“Fully 97% of teens ages 12-17 play computer, web, portable or console games”, this is a statistic found by Pew Internet & American Life Project researchers. Many statistics like this have been brought up to prove whether or not video games are good for kids and teenagers. Many parents are afraid of how video games will negatively impact their children because of how poorly groups like the New York Times and many other people portray it. There is no denying that kids and adolesents love video games, and there are good reasons for it too. There are many benefits to video games that people ignore because of the few bad stories they see on the news or read in the paper. I completely disagree with people who say that kids and teens should not be playing video games. Video games open up a whole technological world that apperals to young people, and it envokes many fantastic qualities within them. These qualities are great life-long advantages to have, some of these being: imaginative and artistic creativity, social interaction, logical and ethical thinking skills, and even health benefits.

Throughout my middle school and high school years, I have personally found that the greatest artists I knew were big fans of video games. Many adolesents find inspiration to draw based on the characters in video games. In the New York Times article “Can D.I.Y. Supplant the First-Person Shooter?” People argue whether or not video games are a form of art. Jason Rohrer (who is in favor of video games as an art form) states, “A realization is dawning that games can be much more that what they are now… They even have the potential to be meaninful in deep, fundamental ways”. Not only are the graphics and stories of a game art in itself, but they also envoke art in its players.  If one goes to just about any fan-based video game website, they are very likely to find a whole sections dedicated to fan art. These kids love the games enough that it has brought out a new talent within them. Here are some examples of fan artwork posted on the internet:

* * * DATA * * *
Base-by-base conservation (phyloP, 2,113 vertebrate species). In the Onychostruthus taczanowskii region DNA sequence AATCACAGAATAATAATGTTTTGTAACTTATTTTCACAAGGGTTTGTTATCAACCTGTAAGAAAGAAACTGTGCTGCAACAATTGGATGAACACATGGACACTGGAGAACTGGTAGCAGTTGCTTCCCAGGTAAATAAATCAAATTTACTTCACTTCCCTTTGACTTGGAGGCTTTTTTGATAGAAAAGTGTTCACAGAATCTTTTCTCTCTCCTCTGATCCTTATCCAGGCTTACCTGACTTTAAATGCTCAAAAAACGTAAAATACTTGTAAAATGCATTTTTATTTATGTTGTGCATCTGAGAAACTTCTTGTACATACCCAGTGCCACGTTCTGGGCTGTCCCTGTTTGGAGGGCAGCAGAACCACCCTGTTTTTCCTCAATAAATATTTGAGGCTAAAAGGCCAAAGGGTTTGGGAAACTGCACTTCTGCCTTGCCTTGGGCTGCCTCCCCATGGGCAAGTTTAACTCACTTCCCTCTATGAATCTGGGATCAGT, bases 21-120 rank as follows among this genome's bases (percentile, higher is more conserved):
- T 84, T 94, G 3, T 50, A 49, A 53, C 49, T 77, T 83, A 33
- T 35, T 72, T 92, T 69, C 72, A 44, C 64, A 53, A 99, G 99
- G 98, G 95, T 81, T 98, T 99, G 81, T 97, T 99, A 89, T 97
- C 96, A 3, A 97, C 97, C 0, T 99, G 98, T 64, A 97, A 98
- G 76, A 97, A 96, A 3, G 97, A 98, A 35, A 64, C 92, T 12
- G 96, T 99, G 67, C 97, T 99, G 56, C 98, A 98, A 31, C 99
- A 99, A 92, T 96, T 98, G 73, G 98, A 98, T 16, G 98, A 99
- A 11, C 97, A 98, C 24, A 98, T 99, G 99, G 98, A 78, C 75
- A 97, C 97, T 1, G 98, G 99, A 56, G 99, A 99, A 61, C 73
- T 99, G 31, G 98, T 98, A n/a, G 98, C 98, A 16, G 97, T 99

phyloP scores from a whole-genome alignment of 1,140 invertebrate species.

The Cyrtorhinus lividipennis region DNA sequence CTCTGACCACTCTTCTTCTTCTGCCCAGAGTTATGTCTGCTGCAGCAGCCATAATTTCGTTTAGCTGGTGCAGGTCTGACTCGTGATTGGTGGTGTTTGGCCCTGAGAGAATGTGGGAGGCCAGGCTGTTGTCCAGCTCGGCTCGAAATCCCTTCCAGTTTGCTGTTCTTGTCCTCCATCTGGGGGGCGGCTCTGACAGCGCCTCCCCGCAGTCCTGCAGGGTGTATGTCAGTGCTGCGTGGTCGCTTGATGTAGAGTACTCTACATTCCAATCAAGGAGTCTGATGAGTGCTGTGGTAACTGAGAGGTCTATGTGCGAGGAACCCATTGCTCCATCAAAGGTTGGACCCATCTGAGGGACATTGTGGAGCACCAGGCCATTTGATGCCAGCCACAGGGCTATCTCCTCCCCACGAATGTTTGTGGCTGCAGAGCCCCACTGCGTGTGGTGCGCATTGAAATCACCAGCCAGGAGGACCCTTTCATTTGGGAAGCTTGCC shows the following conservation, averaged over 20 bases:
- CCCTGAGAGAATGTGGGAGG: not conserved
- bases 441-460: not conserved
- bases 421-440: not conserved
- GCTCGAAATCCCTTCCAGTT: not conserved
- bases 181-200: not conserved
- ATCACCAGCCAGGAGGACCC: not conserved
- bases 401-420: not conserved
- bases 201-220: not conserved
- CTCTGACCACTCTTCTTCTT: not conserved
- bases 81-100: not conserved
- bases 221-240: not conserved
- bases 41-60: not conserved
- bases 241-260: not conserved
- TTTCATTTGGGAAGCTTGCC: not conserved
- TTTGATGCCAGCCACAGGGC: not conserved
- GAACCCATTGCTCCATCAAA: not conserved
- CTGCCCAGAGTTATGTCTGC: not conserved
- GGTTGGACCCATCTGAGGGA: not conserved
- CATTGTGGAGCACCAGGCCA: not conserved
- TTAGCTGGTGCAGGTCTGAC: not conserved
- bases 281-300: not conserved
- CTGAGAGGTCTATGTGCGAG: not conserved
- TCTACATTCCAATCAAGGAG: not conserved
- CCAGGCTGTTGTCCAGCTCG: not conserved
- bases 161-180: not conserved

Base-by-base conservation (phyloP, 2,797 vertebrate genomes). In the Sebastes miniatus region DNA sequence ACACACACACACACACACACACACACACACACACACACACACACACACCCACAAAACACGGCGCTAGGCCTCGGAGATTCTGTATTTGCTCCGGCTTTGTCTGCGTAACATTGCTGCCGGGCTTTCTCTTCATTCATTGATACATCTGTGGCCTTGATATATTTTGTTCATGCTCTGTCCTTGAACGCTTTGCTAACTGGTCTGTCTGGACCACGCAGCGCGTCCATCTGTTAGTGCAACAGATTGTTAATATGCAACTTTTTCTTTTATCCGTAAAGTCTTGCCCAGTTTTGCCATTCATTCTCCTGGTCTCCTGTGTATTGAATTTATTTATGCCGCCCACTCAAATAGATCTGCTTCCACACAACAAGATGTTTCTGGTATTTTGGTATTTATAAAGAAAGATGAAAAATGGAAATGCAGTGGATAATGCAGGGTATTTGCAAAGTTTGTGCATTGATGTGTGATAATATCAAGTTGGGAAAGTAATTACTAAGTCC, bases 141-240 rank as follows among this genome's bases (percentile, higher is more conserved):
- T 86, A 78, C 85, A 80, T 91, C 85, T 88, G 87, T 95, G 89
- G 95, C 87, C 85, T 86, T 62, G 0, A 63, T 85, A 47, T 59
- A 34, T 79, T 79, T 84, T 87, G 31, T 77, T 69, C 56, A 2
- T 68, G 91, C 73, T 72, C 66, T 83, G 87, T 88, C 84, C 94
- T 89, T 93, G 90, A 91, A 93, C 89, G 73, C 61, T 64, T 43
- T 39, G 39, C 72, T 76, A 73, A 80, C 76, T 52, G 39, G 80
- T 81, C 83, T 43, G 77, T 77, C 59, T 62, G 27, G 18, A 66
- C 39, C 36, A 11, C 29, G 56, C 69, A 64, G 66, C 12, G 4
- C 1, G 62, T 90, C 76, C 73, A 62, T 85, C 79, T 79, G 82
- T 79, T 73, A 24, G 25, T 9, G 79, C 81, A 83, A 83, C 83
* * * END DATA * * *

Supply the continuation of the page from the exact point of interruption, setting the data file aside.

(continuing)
The first piece of artwork is based on the video game Mass Effect 2. The second piece is based on the Legend of Zelda video game series. The artists’ names are not certain since they are from fan-sites, many artists only post them under their user name.

Drawings and graphic designs are not the only form of creative abilities that are emerged because of videogame. Writing also comes into play for young gamers. Once a player beats the game they may want to continue the story past the main storyline, so what many fans do is write stories. The games help them with the setting and characters, and the fans make up the plots on their own. This is a great start for one who wants to get into creative or narritive writting. These writers then share their stories with fellow gamers on the internet.

Continue reading

the zoo and other pictures I took today

12 Oct

My REAL Final Draft- Here Ye Here Ye Freshman: A Textual Analysis of the Article “Ditch Your Laptop, Dump Your Boyfriend”

12 Oct

click here for the essay: textual analysis